According to Rosstat, industrial production growth kept slowing in April and reached 1.3% YoY, the lowest level since a decrease in October 2009, after the 4% YoY increase in 1Q12. This is significantly below the consensus forecasts of 3.2% (Bloomberg) and 2.5% YoY (Interfax), as well as our expectations of 2.8% YoY. Seasonally adjusted industrial production increased 0.1% MoM.
The detailed breakdown reveals that the growth in manufacturing increased to 3.6% YoY in April, from 2.4% YoY in March. Mining added 3.6% YoY, compared with the 2.4% YoY increase in March. However, the growth in utilities (electricity, water and gas distribution) was negative, recording a light drop of 0.6% YoY (vs. the 2.6% YoY increase in 1Q12).
The data suggests that economic growth decelerated last month, contrary to the PMI Manufacturing numbers, which reflected stronger gains in output and new orders in April. The poor industrial production performance last month supports our expectation of a decline in fixed capital investment in April (-2.5% YoY). To remind, weak investment could be the key drag on GDP growth in 2012, in our view. Hence, the recent data is supportive for our end-year forecast of real economy growth at 3.5% YoY in 2012.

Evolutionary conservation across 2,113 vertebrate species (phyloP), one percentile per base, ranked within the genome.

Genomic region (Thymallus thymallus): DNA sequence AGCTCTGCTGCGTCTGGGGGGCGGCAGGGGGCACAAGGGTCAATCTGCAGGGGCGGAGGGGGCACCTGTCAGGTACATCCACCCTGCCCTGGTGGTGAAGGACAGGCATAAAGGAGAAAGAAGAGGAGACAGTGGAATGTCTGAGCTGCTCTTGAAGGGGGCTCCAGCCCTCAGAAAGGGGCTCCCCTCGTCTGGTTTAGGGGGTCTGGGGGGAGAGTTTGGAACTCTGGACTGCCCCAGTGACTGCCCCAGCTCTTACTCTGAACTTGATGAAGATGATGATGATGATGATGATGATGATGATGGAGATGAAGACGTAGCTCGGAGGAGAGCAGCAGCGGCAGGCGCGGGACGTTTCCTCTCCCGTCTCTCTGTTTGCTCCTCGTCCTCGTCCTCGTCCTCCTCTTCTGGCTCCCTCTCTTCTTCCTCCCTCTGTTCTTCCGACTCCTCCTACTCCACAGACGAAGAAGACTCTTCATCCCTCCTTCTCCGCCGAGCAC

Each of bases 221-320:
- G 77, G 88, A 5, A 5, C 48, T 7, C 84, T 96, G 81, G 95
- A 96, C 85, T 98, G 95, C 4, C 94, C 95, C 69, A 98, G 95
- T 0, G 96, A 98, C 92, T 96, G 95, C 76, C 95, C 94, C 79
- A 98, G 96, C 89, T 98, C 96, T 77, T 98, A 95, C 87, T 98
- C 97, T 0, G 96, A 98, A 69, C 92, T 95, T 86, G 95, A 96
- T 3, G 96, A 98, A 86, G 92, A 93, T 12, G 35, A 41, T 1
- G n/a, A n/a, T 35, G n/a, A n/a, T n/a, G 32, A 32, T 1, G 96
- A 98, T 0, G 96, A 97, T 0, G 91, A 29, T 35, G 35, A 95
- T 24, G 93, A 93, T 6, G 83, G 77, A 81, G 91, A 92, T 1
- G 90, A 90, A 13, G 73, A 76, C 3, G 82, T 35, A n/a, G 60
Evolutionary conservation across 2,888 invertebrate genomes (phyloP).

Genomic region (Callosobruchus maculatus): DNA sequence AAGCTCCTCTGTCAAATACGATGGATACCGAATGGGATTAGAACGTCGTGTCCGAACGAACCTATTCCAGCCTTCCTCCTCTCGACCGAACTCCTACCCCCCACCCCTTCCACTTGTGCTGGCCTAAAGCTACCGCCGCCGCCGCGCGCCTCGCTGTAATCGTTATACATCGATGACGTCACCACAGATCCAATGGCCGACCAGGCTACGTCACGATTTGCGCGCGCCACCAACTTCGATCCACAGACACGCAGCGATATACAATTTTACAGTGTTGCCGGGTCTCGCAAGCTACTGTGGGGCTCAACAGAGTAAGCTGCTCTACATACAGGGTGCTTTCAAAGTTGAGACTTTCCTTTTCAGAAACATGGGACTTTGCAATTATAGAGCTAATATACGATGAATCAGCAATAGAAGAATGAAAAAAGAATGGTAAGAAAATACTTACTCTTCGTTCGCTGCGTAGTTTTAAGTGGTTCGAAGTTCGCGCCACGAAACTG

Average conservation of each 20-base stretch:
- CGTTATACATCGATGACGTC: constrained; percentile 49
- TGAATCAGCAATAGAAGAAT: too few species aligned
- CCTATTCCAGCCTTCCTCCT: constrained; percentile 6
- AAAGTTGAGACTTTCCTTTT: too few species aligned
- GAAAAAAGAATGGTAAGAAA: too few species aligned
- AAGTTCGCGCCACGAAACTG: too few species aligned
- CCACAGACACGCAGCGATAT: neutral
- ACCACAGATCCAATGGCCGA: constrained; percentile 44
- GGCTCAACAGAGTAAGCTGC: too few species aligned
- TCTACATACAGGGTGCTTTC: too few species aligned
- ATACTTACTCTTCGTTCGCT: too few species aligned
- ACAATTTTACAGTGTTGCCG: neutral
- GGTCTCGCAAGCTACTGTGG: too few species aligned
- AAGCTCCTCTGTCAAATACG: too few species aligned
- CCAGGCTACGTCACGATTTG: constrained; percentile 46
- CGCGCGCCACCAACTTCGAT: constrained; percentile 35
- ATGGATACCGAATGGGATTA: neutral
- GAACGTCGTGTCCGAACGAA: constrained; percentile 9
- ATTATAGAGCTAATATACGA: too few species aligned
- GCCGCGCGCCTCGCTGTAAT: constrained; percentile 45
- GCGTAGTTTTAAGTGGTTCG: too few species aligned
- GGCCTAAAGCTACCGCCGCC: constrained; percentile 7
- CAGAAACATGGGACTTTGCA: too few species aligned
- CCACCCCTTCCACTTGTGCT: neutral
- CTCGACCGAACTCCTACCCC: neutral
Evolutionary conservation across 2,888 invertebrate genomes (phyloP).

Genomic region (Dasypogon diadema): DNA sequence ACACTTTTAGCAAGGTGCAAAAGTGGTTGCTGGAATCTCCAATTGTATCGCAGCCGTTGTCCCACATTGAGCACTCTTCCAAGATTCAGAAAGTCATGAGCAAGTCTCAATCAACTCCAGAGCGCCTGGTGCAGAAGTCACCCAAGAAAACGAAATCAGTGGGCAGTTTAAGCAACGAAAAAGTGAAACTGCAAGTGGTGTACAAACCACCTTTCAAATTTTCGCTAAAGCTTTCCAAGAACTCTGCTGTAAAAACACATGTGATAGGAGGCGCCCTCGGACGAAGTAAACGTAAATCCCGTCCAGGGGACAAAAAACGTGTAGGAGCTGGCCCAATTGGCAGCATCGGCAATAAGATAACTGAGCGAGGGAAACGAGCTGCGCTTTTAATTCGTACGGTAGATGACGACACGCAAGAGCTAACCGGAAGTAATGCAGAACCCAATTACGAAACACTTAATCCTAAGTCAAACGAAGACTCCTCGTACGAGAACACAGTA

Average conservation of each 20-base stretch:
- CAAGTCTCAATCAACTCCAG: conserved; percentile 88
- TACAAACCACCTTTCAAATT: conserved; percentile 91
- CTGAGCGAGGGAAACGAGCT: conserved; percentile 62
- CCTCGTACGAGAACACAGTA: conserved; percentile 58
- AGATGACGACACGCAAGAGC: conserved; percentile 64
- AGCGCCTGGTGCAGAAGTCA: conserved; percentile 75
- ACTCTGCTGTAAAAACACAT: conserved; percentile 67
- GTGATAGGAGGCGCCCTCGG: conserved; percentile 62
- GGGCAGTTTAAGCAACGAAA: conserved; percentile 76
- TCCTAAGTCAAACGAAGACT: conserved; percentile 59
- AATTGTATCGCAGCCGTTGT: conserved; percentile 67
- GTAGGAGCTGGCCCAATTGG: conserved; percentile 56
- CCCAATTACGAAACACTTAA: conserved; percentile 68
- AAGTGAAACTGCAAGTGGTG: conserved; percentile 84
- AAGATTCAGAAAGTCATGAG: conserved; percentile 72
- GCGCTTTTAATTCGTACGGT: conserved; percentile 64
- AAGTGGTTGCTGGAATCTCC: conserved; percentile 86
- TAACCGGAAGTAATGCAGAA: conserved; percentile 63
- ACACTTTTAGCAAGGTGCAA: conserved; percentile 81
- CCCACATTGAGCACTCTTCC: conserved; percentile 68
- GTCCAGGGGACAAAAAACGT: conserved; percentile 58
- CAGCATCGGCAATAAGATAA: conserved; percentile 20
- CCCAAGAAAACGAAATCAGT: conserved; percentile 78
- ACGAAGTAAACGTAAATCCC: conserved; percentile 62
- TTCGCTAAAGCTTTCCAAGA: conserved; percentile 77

Besides, the renewed slowdown in industrial output growth underpins our view about the urgency of supply-side reforms in Russia.
In terms of the CBR’s interest rate decision, we see the regulator keeping policy rates on hold in 1H12. Although last time the monetary authorities ignored the weaker production in March and focused on the strong 1Q performance, we expect that at the next CBR meeting, scheduled for the first half of June, the regulator might be concerned about weaker IP. However, the uncertainty over about the possible effect on inflation from the regulated tariffs hike in July might prevent the CBR from any changes.